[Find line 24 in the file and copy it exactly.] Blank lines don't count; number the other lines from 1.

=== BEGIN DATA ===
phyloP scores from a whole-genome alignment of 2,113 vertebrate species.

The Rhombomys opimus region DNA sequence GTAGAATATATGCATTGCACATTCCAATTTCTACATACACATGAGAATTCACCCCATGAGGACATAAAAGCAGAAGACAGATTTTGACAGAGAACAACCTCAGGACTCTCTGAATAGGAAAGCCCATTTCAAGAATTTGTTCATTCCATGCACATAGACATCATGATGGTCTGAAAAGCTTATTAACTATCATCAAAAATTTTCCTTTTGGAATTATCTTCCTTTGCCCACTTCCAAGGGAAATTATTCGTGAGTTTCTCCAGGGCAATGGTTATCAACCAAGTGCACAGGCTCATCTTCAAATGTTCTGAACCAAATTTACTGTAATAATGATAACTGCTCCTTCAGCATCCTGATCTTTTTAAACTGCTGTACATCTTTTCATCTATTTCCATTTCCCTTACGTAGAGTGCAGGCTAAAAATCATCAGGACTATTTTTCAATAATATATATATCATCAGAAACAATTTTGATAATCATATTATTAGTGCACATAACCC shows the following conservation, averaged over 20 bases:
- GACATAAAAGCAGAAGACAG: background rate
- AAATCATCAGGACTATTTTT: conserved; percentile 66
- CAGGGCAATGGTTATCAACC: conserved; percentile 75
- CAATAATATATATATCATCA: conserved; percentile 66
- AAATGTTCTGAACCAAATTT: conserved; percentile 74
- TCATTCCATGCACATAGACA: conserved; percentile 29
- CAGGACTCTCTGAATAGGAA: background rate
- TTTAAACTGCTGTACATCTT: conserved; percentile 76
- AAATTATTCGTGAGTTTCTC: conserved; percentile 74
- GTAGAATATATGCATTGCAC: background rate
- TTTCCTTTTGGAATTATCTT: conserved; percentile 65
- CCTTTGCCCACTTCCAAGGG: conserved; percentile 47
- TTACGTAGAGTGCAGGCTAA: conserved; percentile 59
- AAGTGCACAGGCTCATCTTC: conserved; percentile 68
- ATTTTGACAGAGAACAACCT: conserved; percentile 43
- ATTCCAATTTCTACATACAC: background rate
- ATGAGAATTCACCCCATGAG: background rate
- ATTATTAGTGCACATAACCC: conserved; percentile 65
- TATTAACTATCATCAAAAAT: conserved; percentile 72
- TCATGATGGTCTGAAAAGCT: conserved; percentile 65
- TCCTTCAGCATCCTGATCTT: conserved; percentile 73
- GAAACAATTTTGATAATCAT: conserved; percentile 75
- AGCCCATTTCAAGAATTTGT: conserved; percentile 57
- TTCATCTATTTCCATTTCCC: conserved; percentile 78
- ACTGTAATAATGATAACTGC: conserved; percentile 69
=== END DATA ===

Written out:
- GAAACAATTTTGATAATCAT: conserved; percentile 75